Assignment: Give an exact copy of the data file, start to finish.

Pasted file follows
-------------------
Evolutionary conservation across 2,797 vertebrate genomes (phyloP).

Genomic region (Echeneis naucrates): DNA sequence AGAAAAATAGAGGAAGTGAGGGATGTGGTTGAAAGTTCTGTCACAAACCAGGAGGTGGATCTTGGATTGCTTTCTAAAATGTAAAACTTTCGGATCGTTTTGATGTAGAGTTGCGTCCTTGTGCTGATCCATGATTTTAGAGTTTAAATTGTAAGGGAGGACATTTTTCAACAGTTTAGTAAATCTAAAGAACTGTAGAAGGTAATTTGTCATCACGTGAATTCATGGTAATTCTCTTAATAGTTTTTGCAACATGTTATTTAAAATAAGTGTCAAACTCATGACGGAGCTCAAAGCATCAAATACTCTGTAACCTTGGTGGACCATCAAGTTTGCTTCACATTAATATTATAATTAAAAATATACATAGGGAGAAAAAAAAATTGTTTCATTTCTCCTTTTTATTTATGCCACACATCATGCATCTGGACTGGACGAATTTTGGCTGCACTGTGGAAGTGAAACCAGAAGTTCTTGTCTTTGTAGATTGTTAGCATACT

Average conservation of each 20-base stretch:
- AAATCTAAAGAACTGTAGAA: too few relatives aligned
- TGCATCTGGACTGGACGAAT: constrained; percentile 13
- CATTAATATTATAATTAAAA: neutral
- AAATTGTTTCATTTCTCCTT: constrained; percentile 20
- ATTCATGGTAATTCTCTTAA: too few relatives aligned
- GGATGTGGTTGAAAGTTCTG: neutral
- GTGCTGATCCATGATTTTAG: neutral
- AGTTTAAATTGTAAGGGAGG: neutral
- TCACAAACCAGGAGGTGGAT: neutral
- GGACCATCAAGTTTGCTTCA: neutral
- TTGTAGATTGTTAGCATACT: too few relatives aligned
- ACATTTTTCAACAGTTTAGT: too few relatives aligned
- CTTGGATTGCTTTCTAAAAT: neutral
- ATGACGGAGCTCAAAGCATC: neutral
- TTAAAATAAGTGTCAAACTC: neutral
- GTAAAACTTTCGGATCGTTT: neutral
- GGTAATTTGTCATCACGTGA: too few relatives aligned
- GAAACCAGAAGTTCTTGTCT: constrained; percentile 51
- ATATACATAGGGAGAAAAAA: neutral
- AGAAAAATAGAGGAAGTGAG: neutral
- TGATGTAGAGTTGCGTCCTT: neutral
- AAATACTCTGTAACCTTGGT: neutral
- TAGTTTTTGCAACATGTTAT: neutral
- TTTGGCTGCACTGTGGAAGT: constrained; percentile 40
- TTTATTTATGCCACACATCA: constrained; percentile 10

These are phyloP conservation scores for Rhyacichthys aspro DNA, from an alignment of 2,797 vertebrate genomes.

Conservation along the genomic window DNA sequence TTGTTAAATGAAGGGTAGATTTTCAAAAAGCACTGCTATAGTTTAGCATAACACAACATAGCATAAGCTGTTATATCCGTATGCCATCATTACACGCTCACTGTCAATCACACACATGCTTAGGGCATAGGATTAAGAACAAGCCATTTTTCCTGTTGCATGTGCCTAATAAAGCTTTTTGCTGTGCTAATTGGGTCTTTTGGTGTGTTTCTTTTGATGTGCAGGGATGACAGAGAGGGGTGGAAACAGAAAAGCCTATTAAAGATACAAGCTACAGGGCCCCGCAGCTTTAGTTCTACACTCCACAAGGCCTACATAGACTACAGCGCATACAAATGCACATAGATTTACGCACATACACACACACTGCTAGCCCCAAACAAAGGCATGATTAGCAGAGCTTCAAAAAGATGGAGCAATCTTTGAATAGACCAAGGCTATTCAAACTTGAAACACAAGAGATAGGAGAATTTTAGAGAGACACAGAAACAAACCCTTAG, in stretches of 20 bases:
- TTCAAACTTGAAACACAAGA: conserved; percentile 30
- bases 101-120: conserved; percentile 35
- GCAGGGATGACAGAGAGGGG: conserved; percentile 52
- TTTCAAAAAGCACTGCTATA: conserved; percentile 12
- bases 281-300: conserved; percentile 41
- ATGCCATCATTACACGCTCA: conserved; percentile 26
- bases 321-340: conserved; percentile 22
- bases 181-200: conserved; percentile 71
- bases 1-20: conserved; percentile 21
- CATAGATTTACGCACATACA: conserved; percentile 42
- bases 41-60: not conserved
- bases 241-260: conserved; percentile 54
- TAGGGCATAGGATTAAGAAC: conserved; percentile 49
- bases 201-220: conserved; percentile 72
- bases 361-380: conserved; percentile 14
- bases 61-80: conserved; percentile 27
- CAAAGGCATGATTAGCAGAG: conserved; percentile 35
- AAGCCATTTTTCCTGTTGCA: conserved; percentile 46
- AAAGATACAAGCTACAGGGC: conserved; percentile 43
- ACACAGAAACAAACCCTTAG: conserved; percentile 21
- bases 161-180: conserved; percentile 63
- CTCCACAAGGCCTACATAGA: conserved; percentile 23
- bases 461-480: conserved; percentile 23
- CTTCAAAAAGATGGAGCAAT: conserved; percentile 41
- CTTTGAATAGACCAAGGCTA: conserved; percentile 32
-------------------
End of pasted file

Evolutionary conservation across 2,797 vertebrate genomes (phyloP).

Genomic region (Echeneis naucrates): DNA sequence AGAAAAATAGAGGAAGTGAGGGATGTGGTTGAAAGTTCTGTCACAAACCAGGAGGTGGATCTTGGATTGCTTTCTAAAATGTAAAACTTTCGGATCGTTTTGATGTAGAGTTGCGTCCTTGTGCTGATCCATGATTTTAGAGTTTAAATTGTAAGGGAGGACATTTTTCAACAGTTTAGTAAATCTAAAGAACTGTAGAAGGTAATTTGTCATCACGTGAATTCATGGTAATTCTCTTAATAGTTTTTGCAACATGTTATTTAAAATAAGTGTCAAACTCATGACGGAGCTCAAAGCATCAAATACTCTGTAACCTTGGTGGACCATCAAGTTTGCTTCACATTAATATTATAATTAAAAATATACATAGGGAGAAAAAAAAATTGTTTCATTTCTCCTTTTTATTTATGCCACACATCATGCATCTGGACTGGACGAATTTTGGCTGCACTGTGGAAGTGAAACCAGAAGTTCTTGTCTTTGTAGATTGTTAGCATACT

Average conservation of each 20-base stretch:
- AAATCTAAAGAACTGTAGAA: too few relatives aligned
- TGCATCTGGACTGGACGAAT: constrained; percentile 13
- CATTAATATTATAATTAAAA: neutral
- AAATTGTTTCATTTCTCCTT: constrained; percentile 20
- ATTCATGGTAATTCTCTTAA: too few relatives aligned
- GGATGTGGTTGAAAGTTCTG: neutral
- GTGCTGATCCATGATTTTAG: neutral
- AGTTTAAATTGTAAGGGAGG: neutral
- TCACAAACCAGGAGGTGGAT: neutral
- GGACCATCAAGTTTGCTTCA: neutral
- TTGTAGATTGTTAGCATACT: too few relatives aligned
- ACATTTTTCAACAGTTTAGT: too few relatives aligned
- CTTGGATTGCTTTCTAAAAT: neutral
- ATGACGGAGCTCAAAGCATC: neutral
- TTAAAATAAGTGTCAAACTC: neutral
- GTAAAACTTTCGGATCGTTT: neutral
- GGTAATTTGTCATCACGTGA: too few relatives aligned
- GAAACCAGAAGTTCTTGTCT: constrained; percentile 51
- ATATACATAGGGAGAAAAAA: neutral
- AGAAAAATAGAGGAAGTGAG: neutral
- TGATGTAGAGTTGCGTCCTT: neutral
- AAATACTCTGTAACCTTGGT: neutral
- TAGTTTTTGCAACATGTTAT: neutral
- TTTGGCTGCACTGTGGAAGT: constrained; percentile 40
- TTTATTTATGCCACACATCA: constrained; percentile 10

These are phyloP conservation scores for Rhyacichthys aspro DNA, from an alignment of 2,797 vertebrate genomes.

Conservation along the genomic window DNA sequence TTGTTAAATGAAGGGTAGATTTTCAAAAAGCACTGCTATAGTTTAGCATAACACAACATAGCATAAGCTGTTATATCCGTATGCCATCATTACACGCTCACTGTCAATCACACACATGCTTAGGGCATAGGATTAAGAACAAGCCATTTTTCCTGTTGCATGTGCCTAATAAAGCTTTTTGCTGTGCTAATTGGGTCTTTTGGTGTGTTTCTTTTGATGTGCAGGGATGACAGAGAGGGGTGGAAACAGAAAAGCCTATTAAAGATACAAGCTACAGGGCCCCGCAGCTTTAGTTCTACACTCCACAAGGCCTACATAGACTACAGCGCATACAAATGCACATAGATTTACGCACATACACACACACTGCTAGCCCCAAACAAAGGCATGATTAGCAGAGCTTCAAAAAGATGGAGCAATCTTTGAATAGACCAAGGCTATTCAAACTTGAAACACAAGAGATAGGAGAATTTTAGAGAGACACAGAAACAAACCCTTAG, in stretches of 20 bases:
- TTCAAACTTGAAACACAAGA: conserved; percentile 30
- bases 101-120: conserved; percentile 35
- GCAGGGATGACAGAGAGGGG: conserved; percentile 52
- TTTCAAAAAGCACTGCTATA: conserved; percentile 12
- bases 281-300: conserved; percentile 41
- ATGCCATCATTACACGCTCA: conserved; percentile 26
- bases 321-340: conserved; percentile 22
- bases 181-200: conserved; percentile 71
- bases 1-20: conserved; percentile 21
- CATAGATTTACGCACATACA: conserved; percentile 42
- bases 41-60: not conserved
- bases 241-260: conserved; percentile 54
- TAGGGCATAGGATTAAGAAC: conserved; percentile 49
- bases 201-220: conserved; percentile 72
- bases 361-380: conserved; percentile 14
- bases 61-80: conserved; percentile 27
- CAAAGGCATGATTAGCAGAG: conserved; percentile 35
- AAGCCATTTTTCCTGTTGCA: conserved; percentile 46
- AAAGATACAAGCTACAGGGC: conserved; percentile 43
- ACACAGAAACAAACCCTTAG: conserved; percentile 21
- bases 161-180: conserved; percentile 63
- CTCCACAAGGCCTACATAGA: conserved; percentile 23
- bases 461-480: conserved; percentile 23
- CTTCAAAAAGATGGAGCAAT: conserved; percentile 41
- CTTTGAATAGACCAAGGCTA: conserved; percentile 32